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By | Kat Hall 7th October 2015 11:45

Autonomy 'poisoned the well' for businesses seeking VC cash

Nobody wants to invest in enterprise search, says startup head

HP's ill-fated Autonomy acquisition has 'poisoned the well' for other enterprise search outfits seeking an injection of venture capitalist cash, Patrick White, the head of start-up Synata, has said.

Not surprisingly, Synata itself is working in the enterprise search space and has so far raised $1.5m (£1m) dollars in seed funding.

"It is different raising money today that five years ago," said White of the San Francisco-based, five-man band. He said prior to the controversy around the Autonomy deal the company would have been on its third round of funding by now.

In 2012, HP wrote down $8.8bn (£5.7bn) of its $11bn (£7.2bn) Autonomy purchase. Since then both HP and the former Autonomy board have been locked in legal claims and counter claims against each other.

"I think Autonomy really messed up [the space]", and when investors hear 'enterprise search for the cloud' it "scares the crap out of them", he added. "Autonomy has poisoned the well for search companies."

However, White added that Autonomy was just the most high profile example of cases that have scared off investors. "It is unfair just to blame Autonomy. Most VCs have at least one enterprise search in their portfolio. So VCs tend to be skittish about it," he added.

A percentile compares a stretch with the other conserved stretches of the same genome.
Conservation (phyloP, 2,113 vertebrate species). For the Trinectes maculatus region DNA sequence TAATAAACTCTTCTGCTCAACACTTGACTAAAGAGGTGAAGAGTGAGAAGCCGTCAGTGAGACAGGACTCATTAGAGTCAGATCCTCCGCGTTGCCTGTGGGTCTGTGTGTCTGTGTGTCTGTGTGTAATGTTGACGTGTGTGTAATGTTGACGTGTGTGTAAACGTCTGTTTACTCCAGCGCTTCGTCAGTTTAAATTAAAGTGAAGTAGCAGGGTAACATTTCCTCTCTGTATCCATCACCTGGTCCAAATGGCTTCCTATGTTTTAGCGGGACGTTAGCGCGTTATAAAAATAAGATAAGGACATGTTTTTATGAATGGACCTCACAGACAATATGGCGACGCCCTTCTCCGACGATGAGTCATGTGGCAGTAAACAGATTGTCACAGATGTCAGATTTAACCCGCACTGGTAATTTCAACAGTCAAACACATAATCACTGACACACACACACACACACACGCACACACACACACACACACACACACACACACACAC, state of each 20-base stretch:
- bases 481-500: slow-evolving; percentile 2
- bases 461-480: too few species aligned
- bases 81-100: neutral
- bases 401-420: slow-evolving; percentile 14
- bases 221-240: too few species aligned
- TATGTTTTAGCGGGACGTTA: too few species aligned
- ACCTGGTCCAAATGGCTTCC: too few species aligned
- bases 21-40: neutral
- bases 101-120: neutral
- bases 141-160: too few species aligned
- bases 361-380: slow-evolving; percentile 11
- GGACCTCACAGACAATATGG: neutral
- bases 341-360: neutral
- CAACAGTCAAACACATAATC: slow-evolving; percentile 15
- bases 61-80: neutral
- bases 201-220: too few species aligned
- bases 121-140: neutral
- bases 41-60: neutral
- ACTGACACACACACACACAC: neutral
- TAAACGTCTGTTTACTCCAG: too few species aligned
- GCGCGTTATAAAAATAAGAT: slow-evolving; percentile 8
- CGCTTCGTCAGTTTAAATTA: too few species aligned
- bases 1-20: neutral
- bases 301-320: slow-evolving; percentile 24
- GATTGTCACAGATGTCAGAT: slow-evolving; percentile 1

Synata provides an enterprise cloud search engine to join up organisations' various cloud applications, and White likens what the company does to security software business Palantir, which is most famously used in counter terrorism.

"We often joke that at the bottom [of the application] instead of sending drones, we say send the marketing email," he said.

Despite a greater degree of collaboration between some enterprise software providers, such as the recent love-in between Salesforce and Microsoft, White says applications remain disparate.

"Microsoft and Oracle are never going to work together and Salesforce and Zendesk are brutal enemies," he said. "The big players don’t have a vested interest in playing nice in the ecosystem," he added. ®

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